Newspaper Page Text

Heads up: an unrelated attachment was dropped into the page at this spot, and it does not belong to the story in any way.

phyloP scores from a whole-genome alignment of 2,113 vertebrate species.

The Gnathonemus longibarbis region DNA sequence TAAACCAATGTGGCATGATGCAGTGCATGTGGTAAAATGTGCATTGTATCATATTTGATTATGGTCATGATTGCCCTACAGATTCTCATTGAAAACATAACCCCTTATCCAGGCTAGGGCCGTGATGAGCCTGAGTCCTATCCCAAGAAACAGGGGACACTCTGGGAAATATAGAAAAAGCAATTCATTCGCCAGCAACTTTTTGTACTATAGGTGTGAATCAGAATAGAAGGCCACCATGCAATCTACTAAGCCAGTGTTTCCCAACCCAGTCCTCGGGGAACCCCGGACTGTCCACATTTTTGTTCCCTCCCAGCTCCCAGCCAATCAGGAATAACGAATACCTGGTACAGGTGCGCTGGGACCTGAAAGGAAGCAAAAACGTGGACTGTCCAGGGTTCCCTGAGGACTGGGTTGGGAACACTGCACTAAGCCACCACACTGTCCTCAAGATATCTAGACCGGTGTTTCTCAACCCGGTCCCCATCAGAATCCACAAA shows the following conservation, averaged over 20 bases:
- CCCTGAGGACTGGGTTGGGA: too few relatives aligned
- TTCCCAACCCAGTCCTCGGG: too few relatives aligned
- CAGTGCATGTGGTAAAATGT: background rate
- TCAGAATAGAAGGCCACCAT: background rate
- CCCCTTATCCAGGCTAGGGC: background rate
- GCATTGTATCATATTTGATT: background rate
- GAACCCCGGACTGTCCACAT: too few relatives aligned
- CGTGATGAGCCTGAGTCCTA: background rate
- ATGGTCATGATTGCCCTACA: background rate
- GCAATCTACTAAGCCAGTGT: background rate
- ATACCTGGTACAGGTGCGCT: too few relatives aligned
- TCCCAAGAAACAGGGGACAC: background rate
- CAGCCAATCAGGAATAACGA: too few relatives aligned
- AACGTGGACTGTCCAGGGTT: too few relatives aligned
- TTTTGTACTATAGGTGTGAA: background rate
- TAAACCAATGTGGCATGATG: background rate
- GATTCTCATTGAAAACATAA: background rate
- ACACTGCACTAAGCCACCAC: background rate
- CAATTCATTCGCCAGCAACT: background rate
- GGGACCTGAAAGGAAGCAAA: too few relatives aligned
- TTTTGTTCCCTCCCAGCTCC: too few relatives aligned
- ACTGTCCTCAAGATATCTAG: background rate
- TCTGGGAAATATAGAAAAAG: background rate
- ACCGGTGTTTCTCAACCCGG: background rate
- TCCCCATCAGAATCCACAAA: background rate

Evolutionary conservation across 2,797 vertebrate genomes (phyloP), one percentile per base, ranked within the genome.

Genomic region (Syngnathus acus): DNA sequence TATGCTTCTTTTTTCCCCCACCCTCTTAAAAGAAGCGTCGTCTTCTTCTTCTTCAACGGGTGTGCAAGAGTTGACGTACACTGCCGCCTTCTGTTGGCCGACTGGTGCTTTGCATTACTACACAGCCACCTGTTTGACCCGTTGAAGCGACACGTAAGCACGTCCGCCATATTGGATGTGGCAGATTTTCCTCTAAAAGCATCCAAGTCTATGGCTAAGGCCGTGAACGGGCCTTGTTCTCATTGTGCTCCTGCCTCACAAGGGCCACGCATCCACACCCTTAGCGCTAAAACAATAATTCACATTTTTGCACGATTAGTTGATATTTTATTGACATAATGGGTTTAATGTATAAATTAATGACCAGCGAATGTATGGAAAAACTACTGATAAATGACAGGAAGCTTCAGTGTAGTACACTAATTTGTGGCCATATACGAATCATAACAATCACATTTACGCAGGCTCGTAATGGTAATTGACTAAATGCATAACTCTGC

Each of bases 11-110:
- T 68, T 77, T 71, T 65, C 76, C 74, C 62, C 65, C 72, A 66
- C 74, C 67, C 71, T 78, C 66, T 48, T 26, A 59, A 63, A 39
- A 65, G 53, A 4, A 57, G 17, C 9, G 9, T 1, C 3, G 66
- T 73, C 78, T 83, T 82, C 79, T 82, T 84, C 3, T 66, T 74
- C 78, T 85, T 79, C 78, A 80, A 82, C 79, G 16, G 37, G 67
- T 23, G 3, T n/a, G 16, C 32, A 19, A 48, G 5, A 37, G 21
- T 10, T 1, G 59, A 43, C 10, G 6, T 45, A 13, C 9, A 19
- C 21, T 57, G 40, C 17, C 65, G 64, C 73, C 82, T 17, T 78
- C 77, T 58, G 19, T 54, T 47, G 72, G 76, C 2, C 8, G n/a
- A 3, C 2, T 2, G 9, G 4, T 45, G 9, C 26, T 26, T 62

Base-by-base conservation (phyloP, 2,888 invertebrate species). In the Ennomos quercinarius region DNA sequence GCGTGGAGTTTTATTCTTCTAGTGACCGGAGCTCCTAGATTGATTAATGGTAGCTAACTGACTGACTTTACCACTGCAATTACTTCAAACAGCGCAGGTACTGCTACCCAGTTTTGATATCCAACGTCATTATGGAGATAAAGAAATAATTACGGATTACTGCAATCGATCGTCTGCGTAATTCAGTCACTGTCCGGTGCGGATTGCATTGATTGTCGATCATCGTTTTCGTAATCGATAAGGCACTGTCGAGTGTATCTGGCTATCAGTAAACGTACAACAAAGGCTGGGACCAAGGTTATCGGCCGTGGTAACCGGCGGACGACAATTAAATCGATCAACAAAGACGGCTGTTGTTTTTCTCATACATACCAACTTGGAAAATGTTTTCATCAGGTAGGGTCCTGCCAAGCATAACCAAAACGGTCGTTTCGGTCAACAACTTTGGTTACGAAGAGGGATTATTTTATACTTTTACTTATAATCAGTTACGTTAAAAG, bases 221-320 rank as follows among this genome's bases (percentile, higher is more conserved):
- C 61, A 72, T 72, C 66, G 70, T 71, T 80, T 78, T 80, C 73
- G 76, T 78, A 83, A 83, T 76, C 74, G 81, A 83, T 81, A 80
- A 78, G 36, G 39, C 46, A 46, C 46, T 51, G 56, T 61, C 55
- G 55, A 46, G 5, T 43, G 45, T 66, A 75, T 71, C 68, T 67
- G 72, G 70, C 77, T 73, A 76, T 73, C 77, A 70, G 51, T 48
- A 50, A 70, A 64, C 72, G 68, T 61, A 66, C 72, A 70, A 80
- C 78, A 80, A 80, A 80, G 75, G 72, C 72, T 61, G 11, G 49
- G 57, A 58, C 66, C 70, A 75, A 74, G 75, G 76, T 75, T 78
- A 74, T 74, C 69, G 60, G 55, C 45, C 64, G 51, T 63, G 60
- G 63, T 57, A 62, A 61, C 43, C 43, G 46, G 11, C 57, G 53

TERMS OF THE "AMERICAS." 1JNBUR AMERICAN. HENRY B. MA8SER, JOSEPH EI8ELY. I PtBi.snaa i 5 PaoraitToas. I square I insertion, . fr) (4 t do S d6 . . . q 7ft 1 do 3 do . . 1 00 Evry suWquenl insert!) n, . o SA Yearly Advertisement, (with the privilege 4 . It. JBJSSER, Editor. orrici i Kiitn stbiit, kias iJ THE - AMERICAN" li publiiheJ every Satur day at TWO DOLLARS per annum to be paid half yearly in advance. No paper discontin ued till Att arrearages are paid. No subscriptions received for a leia period than u othi. All communication! or Ictiera on buaineaa relating to the office, to inac.re attention, tnust be POST PAID. AND SHAMOKIN JOURNAL. alteration) one column $25 ( half 'column, fIS, three squares, $12( two etfuares, fV t one square. $5. Without lira frrivilege eT alteration a liberal discourit tvill be made. Absolute acquiescence in the decision! of the majority, the vital principle of Republica, from which thore is no appeal but to force, the vital principle and immediate parent of despotism. Jirraaso. Advertisements left without direction a to thai length of time 'the are lo be published, will bs) continued "until ordered oat, and charged accord- Ily Mncr & Elstely. Suubury, Northunibcrlantl Co. Pa. Saturday, Sept. 18, 1811. Vol. I Xo. 1.1. Ingly. CTj3ixtoen line make a eqaare. From the Baltimore Ocean. JOHN GILPIN. Tt was a favorite maxim of Lord Dyron, taken from one of the classics, that "Whom the Ooda love die young." I cannot be a favorite with the Gods, for I had a 1 fair chance of being killed on Friday afternoon last, while riding with Mr. Dowdcn, a gentleman who reside in Washington city. The horse was frigh tenened, ran, and came in Market fctreet flying "like a etreak of lightening." Mr. tWden jumped out, and left me to run the race of the famoua John Qdpin alone, and I did run it in most exquisite style. I ahall now aing the race which I ran with Denth, and the gentle reader will perceive that I got ahead of Otto Motty, and outgcnerclled even Death himself. John Gilpin, Junior. Good citizen of Baltimore, Pray liaten to my ditty ; I aing the race John Gilpin run, Just inside of the city. Musing along the rugged road. Did John in silence ride ; Whrn lo ! he did look out and aaw Death trotting by hia aide. Halloo ! my friend, let me get in, Death aaid with language civil. His finger on hia nose, John aigli'J I'd see you lo the devil. You've tried to suck me in before, At many a time and place ; I date you now with me to run, And dare you to your face. Death, on hia pale horse, shook hi bone, And gave a ghastly grin; I'll run a race wilh you, he cried, And thought he'd suck John in. If in this matter I should lose. And you should win, I say, I ho, sir, a a gentleman. You'll take me for the pay. John put bis finger to hi nose, Hia mouth with quids well crsoi'd, You cannot take me in, he cried, If you do, I'll bed n'd. Away went Gilpin down the hill, Mo race was e'er ao hard ; Away, on hie pale horse, went death, '1 he buggy aud the Hard. Away hia hat Sew out behind, His papers aM wne gone ; Says Death, I'll catch you if you fill, I tkauk you, sir, eaid luhn. The people alt ran out to see, For toon ttie news waa spread ; And every ene cried out hurrah t For Grtptu was ahead. How far, ir, do you rule to day 1 "lVy one and all did cry ; Joha chew'd hia quid, and calmly said You know a well aa I. The women they pult'd off their caps, The ragged children ran, And acream'd a loud aa they cauld bawl, To aee ao strange a man. Away, away went Gilpin, still, As swiftly as the wind : And tho' Dealt) whip'd and rpur'd hishoriie, lie lett nun far bemud. A creditor, upon the road, Held out hi hand for pay ; 8aid John I'm aony I can't atop To talk with you to day. A lady from her window waved Her 'kerchief m hia view ; I'm sorry you can't call, she cried, Said John 1'rn sorry loo. Still onward in the race he went, The horse like lightning flew, The dogs howl'd out a wild hurrah I Cows low'd, and cat did mew. When at the end his steed did stop, Twa in a woful plight; The buggy broke, and In ! he look'd, And death was out of sight. Well, well, said death, you necd'nt fear In lite, a single evil ; I don't slid, John, for I can beat Death, doctor, and the devil. Good citizens, when next be ride, I'll let you know the place ; That you may all go out to see John Gilpin run a race. Miltobd Bias. tVeilira Gculua. A Hoosier lover of fourteen vents bis "diap linled hope" iu the following poetical effukion Farewell, dear girl, farewell, farewell, I never ahall love another ; In peace and comfort yon may dwell, And I'll go home to mother. Oh Cupid! Cupid ! don't you know You ought to have a lick in For plaguing little ch.ldien ao. Your arrowa iu Ihem atukiu' ! You ought to fire at b'ggiT game. Old Uachelora of forty ; Oh leave the babies! lie! fr shame! You knew you bad'nl oily. Valcable latter. The cochineal (jtoccut cac- ) U now known lo abound in the southern pait of jr slate. It must in lime become a very valuable rqusilion. A gentleman fiora Attakapaa,whoha availed much in South America, informs the edi. r of the Natchitoches Herald that ihi iiuect ia clde.l!y similar to those found in that country ion the Opunlia, or Indian tig true J and believe I tb female will yielj a dye that will impart to A. COQETTE'S KISS. "Lot I is thi MisTRtaa or is all." "How smooth the suifaceof the river ia Ihia even ing 1 Surely the current is gentle enough to tempt even the timid Maiy to venture a sail," aaid I, bl'.f ironically. "Come, here i a boat, let u tross over and spend an hour with the Misses ii ." "But it may be dark before we return, a.id then ," ahe heaitated. "Then we v.i'u return by the bridge," aaid I. "It l a I'.wtghtful evening, and the last, too, tbl'i 1 ebu'.i spend in your pleasant village for the present, ao let u enjoy it." She made no reply, but placing her hand in mine permitted me to seat her in the boat. A few strokes of the oar and we gained the centre of the river. The dwelling of the Miese H waa situated a short distance below, and yielding our. selves to the current, we floated slowly down. Report had assigned to Mary W the un enviable reputation of a heartier coquette. The gossip would recount her almost numberless con qests, especially among the student of the neigh boring College. Many fascinated undergradu ate had thought mote of her than of his studies, and received for hi trouble a coquette's smiles and bis tutor's frowns. Mary was indeed beautiful, and full of that graceful light-heartedness, which more than even beauty bewitches one, but which ia so of ten, alas ! found united with heartless coquettery. At first I wasted to believe that what seemed the general opinion was true. But I soon thought o therwiae. I could not but believe that a form so lovely enshrined a heart a heart, too, susceptiblo of the purest and holieet pasaions that mortals know. My claaamate however, only smiled and ahook their head at what they called my infatuation But I had noted her action for oine time close ly, and in a measure unobserved. The moic I saw the more I wa convinced that Mary had yet to love, and that when she did, it would be with a fervor of which few are capable. Meantime our slight ac quaintance gradually became intimacy, and it waa said by the village gossips that I would soon be ad ded to the catalogue oi her victims. Thus the time parsed by until the period for my departure had arrived, and on leaving my room on the last evening of my atay, I determined to know if she waa the hearlleas being so generally considered, or if she waa capable of loving and being loved. For once her usual vivacity had deserted her, and our walk on thia evening was, unlike the many which preceeded it, alinoat a silent one. "We return by tile bridge, do we 1" ahe enqui red, as we left the Miaacs H ." "If you prefer it. The distance is conddable, however; perhaps h will I too fatiguing. "Oh ! no, I like a long walk aometimec." A few vain attempt al conversation, and wa a gain walked on in silence. We baJ nearly reached her home, when ahe hesitatingly inquired "May I atk you a question 1" "Yes, two if you wish," I replied, aomewhat piqued at her previms reserve. "Who is Ellen C ." "A cousin of mine, and a pretty one too. "You correspond with her!" "Ye, and I hope to aee her eoon." "She is a lovely creature ; snch an one Aa poet love In dream of, artist paint," We had now reached tho grounds enclosing her father'a residence. Instead of taking the path di reel to the bouse, we had, unobaerved by me, taken one leading to a small arbor, where we had fie quently an hour in idle converse, or in reading some favorite author. "I am fatigued, let us reat a while," said Mary, as we reached it, We enterod. I observed on the seat a volume of Taaao'a Jerusalem which I had giv. en her. I took it up. Her glove was lying be tween the leaves opening to a particular passage a favorite of mine. Apparently without noticing it, I rfcired to the pages which I haJ been reading that day and then spoke if some publications which I had just receiveJ, offering to tend them to her for perusal during my abaence in vacation. "But you will call again before you leave! "I think not. My uncle's carriage will arrive in the moining, and we shall leave aa soon aa the cum mencement isovei. Bui you can call for a moment at least." "Do you wiab it!" She looked up reproachfully. A tear stood trem hling in her eye. My arm encircled her waist and gently diew her to me. Our li met ; the firat long kise of love waa given, and her bead sunk u- and piivate. pon my bosom. We breathed no vow, but that moment has long been lo me the holiest one in ine niory. I hear my wife's step approaching the library. "You are jut in time, Mary. Read thia . Have aketrbed it correctly V Yea but " "But what!" John Randolph of Roanoke. The following description of this remarkable per son we find In the National Intelligencer: His long thin legs, about as thick as a strong walking cane, and of much such ahape, were en cased in a pair of light small clothe.', o tight that they seemed part and parcel of the wearer. II md some while Blockings were fastened with great lidinoas at the knee by a email gold buckle, and o ver them, coming about half way up the calf, were a pair of what, I believe, are called hose, coarse and country knit. He wore shoe ; they were old fashioned, and fastened also with buckle huge ones, lie trod like an inuian, witnoui turning nia loea out, but plunking them down straight ahead. It waa the fashion in those day a to wear a fan-tailed coat, with a small collar, and bultona Tar apart lie hind, and few on the breaat. Mr. Randolph' were the reverse of all this, and, instead of hi coat being fan-tailed it waa what we believe the knight of the needle call swallow-tailed ; the collar was immensely large, the button behind were in kiss ing proximity, and they sat together as close on the breast of the garment as the feaater at a crowded public festival. His waist was remarkably elender ; ao slender, that, a be stood wilh his arms akimbo, he could eatily, aa I thought, with his long bony fingers, have spanned it. Around him hi coal, which waa very tight, wa held together by one button, and, in consequence, an inch or more of 1aie, to which it wa attached, waa perceptible where it waa pulled through the eloth. About hi neck he wore a large white cravat, in which hia chin wa occasionally buried as he moved his head in conversation ; no shirt collar was perceptible ; every other person seemed to pride himaelf on the aizo of his, a they were then worn large. Mr. Randolph's complexion waa precisely that of a mummy, withered, saffron, dry and blood- lens ; yet you could not have placed a pin' point on hi face without you would have touched a wrin kle ; hia lip were thin, compresaed and colorless ; (he chin, beVdlea as a boy', was broad for the sze of his face, which was aruall ; his nose was strait, with nothing rematkablo in it, except perhaps il wa too short. He wore a fur cap, which he took off, standing a few momenta uncovered. I observed that his head wa quite mall, a characteristic hieh is said to have matked many men of talent, Byron and Chief Justice Mar.ha'.l for inatance Judge Burnet of Cincinnati, who has been alike distinguished at the bar, on the bench, and in tho United State Senate, and whom I have heard no less a judge and possecsor of talent than Mr. Ham mond of the Gaze'te, say, was the clearest and most impressive speaker he ever heard, hat also a very small head. Mr. Randolph'a hair wa rem irka bly Cue fine as an infant's, and thin. It was very long, and wa parted with great care on the top of kis hesd, and waa lied behind with a hit of blaik ribband about three inche fiom his neck ; the whole of it formed a queue not thicker than the lit tle finger of a delicate gi 1. His forehead was low, but no bumpology about it ; but hi eye, though sunken, waa moat brilliant and startling in its glance. It waa not an eye of profound, but impassioned thought, wilh an expresion at 'limea such asphy iciana describe to be that of insanity, but an in sanity which acemed to quicken, not to destroy in tellectuul Biuteneia. I never beheld an eye that struck roe more : it poseaaed a species of fuciiia lion auch as would make you wondor over the character of il poaaeaaor, without finding any clue in your wonderment to diacover it, except ttwt he wa paaiiioiiate, wayward and fearleea. He lifted hia long bony finger impietaively aa he conversed. and gesticulated wilh it in a peculiar manner Ilia whole appearance (truck me, and I could ea sily imagine how, with his great command of Ian guage, so appropriate and full, so brilliant and claaai cal, joined to the vast information that hia diacur aive oratory enabled him lo exhibit in its fullest ex tent, from the storehouse of which the vividness of bia imagination waa always pointing out a hap py analogy or bitter sarcisin, that alar. led the more from the fact that hia hearers diJ not perceive it un til the look, lone and linger brought it down wit the suddenness of lightning, and with il effect, upon the head ol hia adversary ; taking all this in to consideration, I could eaaily Imagine buw, when almost a boy, he won ao much fame, pieaerved it so long and wilh ao vast an influence, notwithtta.idin the eccentricity and inconsistency of hi life, public Brady's Adventure. Gen. Hugh Brady has stated to us tattho subjoined narrativo issubstan- ally correct. I he Ocneral also as sures us that the child was not rc-cnp-tured by his brother as he was so strong- y fastened to tho Indian that ho was not able to relcaso him nnd save his own fe, and that of the boy's mother. Tho General also informs us, that in 1837, at Beaver, Pa., he became acquainted with a voun" man ofthe name of Stuoes. feeling of poetry, but must pause over On inquiry, he had tho satisfaction to such a scene, and in imagination con- earn that he was tho son or the boy in template us icaiuros. nnstnn. Ha nrormed lie general. 1 HO murmuring river: tnc tnutan mt his father remained with the In- village wrapt in sleep ; tho sylvan land ians till after the treaty of Grenvillc, scape ; as each was gazed upon by that in 1795; that he then returned home, lonely but dauntless warrior, m the sttfl nd when the Beaver country was act ing, his lather purchased the snot where the scene took place, and lived there to the day of his death, which lappened about one year belore, and now lays interred on tho very spot where he fell with the Indian 01 years go. We find the narrative in the 'ittsburg American. Detroit Adv. horses. One gray horse in particular attracted his notice, lie won every near evening, when as it en T . mrcf 1 1 f . a. ! . L ' l in wou.asman ion, wtititn me pre- . ., r sent limits of Pittsburc. was the head 1,J ur y " quarters of Gen. Broadhead, who was clinrrrftH with th rlefniir.e of this auiir- Q . . men nnti icr oi iu ii ouuur. iiic toiiiuiy uoi in . f . , i j . r.L . it i . : I viuus oi ins jcuu, iwu uuuia wcix; uia nnri wpst nfthrt Allo-rhfrnv river was in . ' . . . . r c .l I . - tru I icu uu iiiiii, aim urns nu nos wuii.ii possession oi lllC Jliuiuiis. vjcii. uosin . . c nSton, whose comprehensive sagacity bad provided against all dangers that u V u ' c' . V V menaced the country, wrote to Gen. - --- - VVU " Broadhead to select a suitable officer . , ' . oul . WSH 6 " J j .-u l.:. f.,..u Kuy ouiiiii" on uie law. aiiu iiesoci ii;ii nun iu uuiiuusnr, 101 iiiu i T , , . i i ,,t,.,-.: e .1 i " i 1 no iiiiu muuu sui:u uosui vuouiis purpose of examining the place and as-1 . . . , . ,. eertaininc the force of the British and j r vvaucu out i rum me isiauu hi iiilmii, tui pics quoted, or any otherr Neither ban ner nor nennon waved over him. He was hundreds of miles in the heart of enemy's country. A n enemy, who had they possessed it, would have given his weight in gold lor the pleasure ol burn ing him to death wilh a slow fire, adding to his torments, both mental and physi cal, every ingredient that savage inge nuttv could supply. Who that has poetry ot teehng, or midnight hour. ... . i he next morninc a dense fog spread over hill and dale, town aud river. All was hid from Brady's eyes, save the loss and bushes around him. About 1 1 o'clock it cleared off and offered him a view of about three thousand Indians, eiv'aued in the amusements of the race ground. They had just returned Irom virgi nd ians assembled there, wilh a view to measures of preparation and defence, against the depredations and attack to be expected Irom thence. Gen. Broadhead had no dilhculty in making the selection of an olhccr qua fied lor this difhcult and dangerous auty. He sent lor Capt. Brady, show cd him Washington's letter, and a map or draft of the country he must traverse lected his men, went to the Indian camp he had seen as he came out ; the squaws were still there, took them prisoners, and continued his march homeward. The map furnished by Gen. Broad head was found to be defective. The distance was represented to be much less than it really was. The provisions and ammunition of the men were ex- Carclcsuncss In Cultivating Corn. Let us calculate ttio cost of a care less practice in cultivating corn ; wo will takeO acres and say, vc placa the hills three feet nino incites apart, which is a good distance, wc will hava fiftyhv'c thousand seven hundred and seventy-eiglft lulls. By tho process that is commonly practiced, it is sel dom those hills will average two good ears to the frill, owing to the careless practice of selecting 'the seed, dropping, ploughing &c- In the first place, wc should break up the ground deep, lurs row out straight and drop plenty in a hill, and after it is up to the bight of IB inches or two feet, pull aTl out but thrco stocks, (but not like French's negro, who, when he found but one or two in a hill pulled them also, because he had "been told to leave but three stocks in a hill) by this practice we will obtain 107,334 ears, and in a common season to take'the ears as they stand on the stocks 129 will make a bushel, which will beOS bushels, or about CO bu shels to the acre, and as remarked be fore, in a general way, the farmers of this country do not get more than two thirds of this amount from the acre ; or at most 45 bushels, where there is one man raises more, there arc two that fall short. If this calculation is correct, and we believe it will be found so in a general way, then each farmer is losing 404 bu shels of corn, this at 23 cents is 81 10. A( sum sufficiently larpj to pay for the culture of the crop. If our views are not correct we hope some of our expe rienced farmers 'will set us right on this subject. Kentucky Farmer. i ...1 1... .L. - .L... t. J very defective, as Brady aficrwards d n- n y ,v, ' , pV, . J .I fhf Itirv Itnavpr. nn tnoir rptiirn. lira. discovered, but the best, no doubt, that could be obtained at that time. Capt. Brady was not insensible to the dy shot an otter, but could not cat it. The last load was in his rille. They uy WUS IIOl lll&CIIMMIU IU IIIC ,. . I danger, nor ignorant of the difficulty of J . ' 2 the enterprize. But he saw the anxie '"u"u v. " 3 v' " " .7 'T IZ "You should not Lave written any thing about about. About whatV' "About thai kiss!" "Well, not again." "You promise 1" "Ye, but that promise must be sealed or 'twill not be valid and, genlle leader, my atory ia ended. Illnla to Fanners. The editor of the Frederick MJ. Examiner, al luding lo the subject of the great number of barna struck by lightning thia season, Bays "the great number of barns that are Cied by lightning after every harvest, should admonish farmer of the ex pediency of having conductors attached 10 their barn. The fermentation produced in both hay and grain after being stored, senda up a column of steam, which furniahe an excvlb-nt conductor ofe leetricity, and for the want of a suitable conductor to carry it harmlessly into the ground we have eve ry jaar some half doirn cases to record of the burn ing of barns, with all the pioJuet of the previous year' Ubor' ty of the Father of his country to pro cure information that could only be ob taincd by this perilous mode, and knew its importance. 1 lis own danger was of inferior consideration. The appoint ment was accepted, and selecting a few soldiers and four Chickasaw Indians as guides, he crossed the Allegheny river, and was at once in the enemy s coun- trv. It was May, 1780, that he commen ced his march : the season was uncom monly wet. Every considerable stream was swollen; neither road, bridge, nor house, facilitated their march, nor shiel ded their repose. Part of their provi sions were picked up by the way, as they crept rather than marched through the wilderness by night, and lay con cealed in its brambles by day. I he slightest trace of his movement, the print of a man's foot on the pand of a river, might have caused tlte extcrini nation of the party. Brady was ver sed in all the wiles of Indian 'stratagic,' and dressed in the full war dress of an Indian warrior, and well acquainted with their languages, he led his band in safety near to the Sandusky towns, without seeing a hostile Indian The night before ho reached Sandus ky, he saw a fire, approached it, and fou.id two squaws reposing before it He passed on without molesting them. But his Chickasaws now deserted. This tn no nlinrMiirf fiw it nxi no rtj il t'l I til I ltx l uwiinii, iui ,..v.....v. ...vj "jenny otupes 1 naa gone over to uie enemy, i owever, jow mc nil(1 win wc re . .Uld your u j ... :. i J w:ik n ,. i . . . .J .... nu uuici milieu iu iiotccu. ..luiaiuii phi d" rniir it h,r hum n hkrnr knowledge oi tne nornuie aeaui mat a. - in2 .l0 c, ild , lhcr arm waited him, iftakenpnsoner.be passed nnr An&.pi ;nfri ,h l.msh. Manv on until he stood beside the town, and gu)S were j-ireil at ilinlt tut no b.,j on the bank of the river. harmed him t and the Indians, dreading His first care was to provide a place An ambuscade, werd gl.id to make off. of concealment lor his men. -en The next day lie arrived at Fort M'ln this was etlected, having selected one tosf, (now jjcaver x with tho woman man as the companion ol his tuture ad- ail(1 her chi( iiU men were lhere ventures, he waded the river loan island before partially covered with dritt wood, oppo site tho town, where ho conceaiea mm self and comrade for the night. Leomdas was brave, and in obeili stopped to appease their hunger witli Having discovered a deer, Urady lol lowed it, telling the men he would per haps get a shot at it. He had went but a few rods when he saw the deer stand ing broadside to him. He raised his ritle and attempted to fire, but it (lashed in the pan, nnd he had not a priming ot powder. He sat down, picked the touchhole. and then started on. After going a short distance, the path made a bend, and he saw belore him a large Indian on horseback, with a child be fore and its mother behind him on the horse, and a number of warriors march ing in the rear. His first impulse was to shoot the Indian on horseback, but as he raised the rifle, he observed the child's head roll with the motion of the horse. It was fast asleep, and tied to the Indian. He stepped behind the root of a tree, and wailed until he could shoot the Indian without danger to the child or its mother. When he considered the chance cer tain, he shot the Indian, who fell from the horse, and the child and its mother fell with him. Brady called to his men with a voice that made the forest ring, to surround the Indians and give them a general fire. Ho sprung to the fallen Indian's powder horn, but could not pull it off. Being dressed like an Indian, tho woman thought he was one, and said, "why did you shoot your broth er?" He caught up the child, saving, Jenny Stupes I am Capt. Brady, fol- w a. V Llnic. The effect of lime in decomposing vegetable matter is weil known. Near the last of "fhe 8th month, (Au gust,) fifty bushels of lime to the acre were spread over a clover Field almost run out, trom which a tirst crop ol grass had been taken at the usual time. The second crop grew tolerable well, atxl was ploughed down with the lime, pre paratory to seeding with winter grain. M the interval ot lour or hv'e vficka the ground was crossed ploughed, and the vegetable mass of grass, weeds and roots, found to be almost pulverized, and incorporated with the soil. Tt is customary with many farmers in this vicinity, to apply a handful of ground plaster to each hill of Indian corn, after it appears a few inches a bove ground. A small portion of tho corn field thus treated, was last spring reserved lor an 'experiment, with the same quantity of powdered or fine lime, applied in like manner. The result has been in favor of tho lime, both the stock and ear of the corn, being much superior to the average production oT the field. Farmer't Cabinet. A Olu Sraeaa. The Boston Post eays that Morse, the well known Canibiidge omnibus driver, "We muat have a new President Ibe present ha driven ou that route 31 years, during which one won t antwer, aa John M. Bott aaid, when nine be has driven a stage or omnibus one ball lico or morocco a aeailet, equally as luUious and Captain Tvlei returned bia insulting not, without million of miles, or nearly. SO liinea round the autiful. A. f ricayu. t a word ot comment. Yeoman. I gioo. lim. They had heard his war whoop, and knew it was Indians he had encountered, but having no amunU tion, they had taken to llieir heels and run "fV 1'lin Stmmu'ti hf lin.t I:iLm ill enco to the instructions of his country, Sanduskv, availing themselves of the he courted death, and found it in the na;c. had aho mudts their r.p.-ii,.i pass of Thermopylae ISapoleon was brave, hut HIS bravest W bo is this Jobu Bants, whom the Ptnnxylva- acts w ere performed in the presence of I nia whig paper are lauding eo highly I W ne'er embattled thousands. heard of him befoie lllinnit IimUlcr. In constancy of purpose, in Cool, de- Never heard of him brfure Indeed! Well, lust liberate COUrage, the Captain of the wait till after the election, and yoo will hear of him Rangers w ill compare with the exam-1 at kwt so.ooq is uktnJ. YwM-t. A Terrible Deed In illustrating the desperate condition to w hich the lower classes in England arc reduced through grinding poverty, the London correspondent of the Bos ton Post relates tho following occur rence, the bare perusal of which makes the blood run cold ; he snys, however, that it is too well authenticated to be doubted: "It appears that there arc "Philan- thropic Burial Societies, in many towns in England, which pay certain sums to members fir the funeral expenses of a deceased child. One of the rules of "The Stockport Burial Society" is that each member shall pay a penny per week, and at the end of seventeen weeks' subscription become full mem bers. If a child after that period dies. the parents are entitled to the sum of three pounds and twelve shillings ; and deducting one shilling and sixpence for the collector's fee, and two shillings " or liquor," the sum of three pounds eight and sixpence remains for the fu neral expenses of the child. At the Chester Assizes, two married couples, whose average ages were only twenty six, were indicted. Their names wero Sandys and one couple were charged with having ndminstered arsenic to the child, by which they murdered it, and the others were charged w ith being ac cessories to the crimo boforo and after the fact. The deceased, with whose murder they were accused, was thus awfully killed for the diabolical purpose t.f obtaining the sum of throa itoiinds t:ight and sixpence from thu j Stockist Buriul Society !"